In particular, the Eurogamer report references Debbie Bestwick, the group CEO of Team17. Bestwick is one of Team17's co-founders, having created the company from a merger of 17-Bit Software and Team 7 back in 1990. In 2010, as part of a massive restructuring operation, Bestwick bought out Team17's other bosses, making her the sole CEO of the company, a position she has maintained since then. Bestwick doesn't have many admirers at Team17; staff describe her as difficult and demanding, with her apparently asking staff to wrap her family's Christmas presents on multiple occasions, as well as passing on pressure from partners or underperforming shares onto employees who had no direct control over these issues.

A banner celebrating the 30th anniversary of Team17
Team17 celebrated its 30th anniversary in 2020, having been founded by Debbie Bestwick and several others in 1990.

Despite bonuses being slashed in 2021, Bestwick herself reportedly managed to make about $10.24 million last year, a fact she is apparently not shy about relaying, both within the studio itself and on her social media accounts. She's also apparently been heard to openly discuss staff members and external studio partners behind their backs. Team17 staff describe her as "formidable" and say that when games underperform (usually due to circumstances beyond employees' control such as low budget or too many games on the slate), Bestwick will hold meetings in which she is demanding and often upsetting to staff. Employees in the Eurogamer report also describe a house close to the Nottingham Team17 studio in which visiting employees, management's inner circle, and new staff "have been able to live rent-free".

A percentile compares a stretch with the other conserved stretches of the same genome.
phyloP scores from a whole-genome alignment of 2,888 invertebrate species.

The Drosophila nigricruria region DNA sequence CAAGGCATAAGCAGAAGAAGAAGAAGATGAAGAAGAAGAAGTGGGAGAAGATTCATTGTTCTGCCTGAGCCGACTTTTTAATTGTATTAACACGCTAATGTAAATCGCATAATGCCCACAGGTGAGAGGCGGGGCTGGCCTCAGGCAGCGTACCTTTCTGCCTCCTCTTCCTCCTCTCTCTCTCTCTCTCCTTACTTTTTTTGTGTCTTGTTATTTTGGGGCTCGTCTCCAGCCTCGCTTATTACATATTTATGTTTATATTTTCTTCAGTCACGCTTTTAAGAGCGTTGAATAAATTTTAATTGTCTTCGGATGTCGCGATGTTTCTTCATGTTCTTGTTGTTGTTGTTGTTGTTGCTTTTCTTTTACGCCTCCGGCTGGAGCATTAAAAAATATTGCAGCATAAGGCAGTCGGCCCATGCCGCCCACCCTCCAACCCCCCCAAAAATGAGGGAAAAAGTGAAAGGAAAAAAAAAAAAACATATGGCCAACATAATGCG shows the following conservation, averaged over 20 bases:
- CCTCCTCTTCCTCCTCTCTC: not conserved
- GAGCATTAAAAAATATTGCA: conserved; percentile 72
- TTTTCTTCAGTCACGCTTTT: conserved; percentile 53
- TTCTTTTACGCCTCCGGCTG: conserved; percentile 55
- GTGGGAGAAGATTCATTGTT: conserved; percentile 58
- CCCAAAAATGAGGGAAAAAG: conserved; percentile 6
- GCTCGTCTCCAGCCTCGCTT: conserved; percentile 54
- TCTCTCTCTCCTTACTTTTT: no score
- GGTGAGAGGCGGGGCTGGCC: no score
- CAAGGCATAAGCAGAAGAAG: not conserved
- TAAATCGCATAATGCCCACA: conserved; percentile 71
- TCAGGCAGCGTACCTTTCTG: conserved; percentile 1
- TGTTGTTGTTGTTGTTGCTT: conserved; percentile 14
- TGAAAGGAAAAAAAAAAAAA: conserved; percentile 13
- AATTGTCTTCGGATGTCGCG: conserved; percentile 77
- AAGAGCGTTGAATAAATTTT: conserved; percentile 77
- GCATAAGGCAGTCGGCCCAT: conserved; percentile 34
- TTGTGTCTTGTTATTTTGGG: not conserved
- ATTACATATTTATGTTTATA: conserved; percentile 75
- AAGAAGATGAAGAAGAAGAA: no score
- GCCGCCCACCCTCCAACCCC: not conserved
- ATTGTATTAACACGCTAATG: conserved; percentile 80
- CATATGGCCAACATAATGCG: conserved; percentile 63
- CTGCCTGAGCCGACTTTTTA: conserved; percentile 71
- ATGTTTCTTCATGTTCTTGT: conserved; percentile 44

How have former Team17 employees responded to this report?

Speaking via Twitter, a number of former Team17 employees corroborated the contents of the report and expressed sympathy for current Team17 staffers. Some former employees said they'd left the company for the reasons detailed in the Eurogamer report and other reasons that weren't mentioned, while another former employee detailed their battle with drinking and juggling family time with work during their final project at Team17. Freelance writer Jack Yarwood says he's been compiling a report on Team17 and can independently corroborate the contents of Eurogamer's report as well. All in all, it's not looking good for Team17's upper management; one imagines it's going to take a hell of a mea culpa to make things right here.

A shot of World of Warcraft, the developer of which has also been subject to harassment criticism alongside Team17
As well as Team17, other studios like Activision Blizzard and Ubisoft have been slammed by current and former employees for toxic workplace environments.

The talk of sexual harassment and indifference on the part of HR is sadly a refrain we're starting to hear more and more often in the gaming industry. Studios like Activision Blizzard and Ubisoft are apparently rife with toxic workplace culture, and various other indie studios and gaming industry professionals have also had accusations leveled against them for similar reasons in recent months. As such, the culture described in the Eurogamer Team17 report may not be particularly surprising, but it's upsetting nonetheless. We'll bring you more on this as soon as we get it.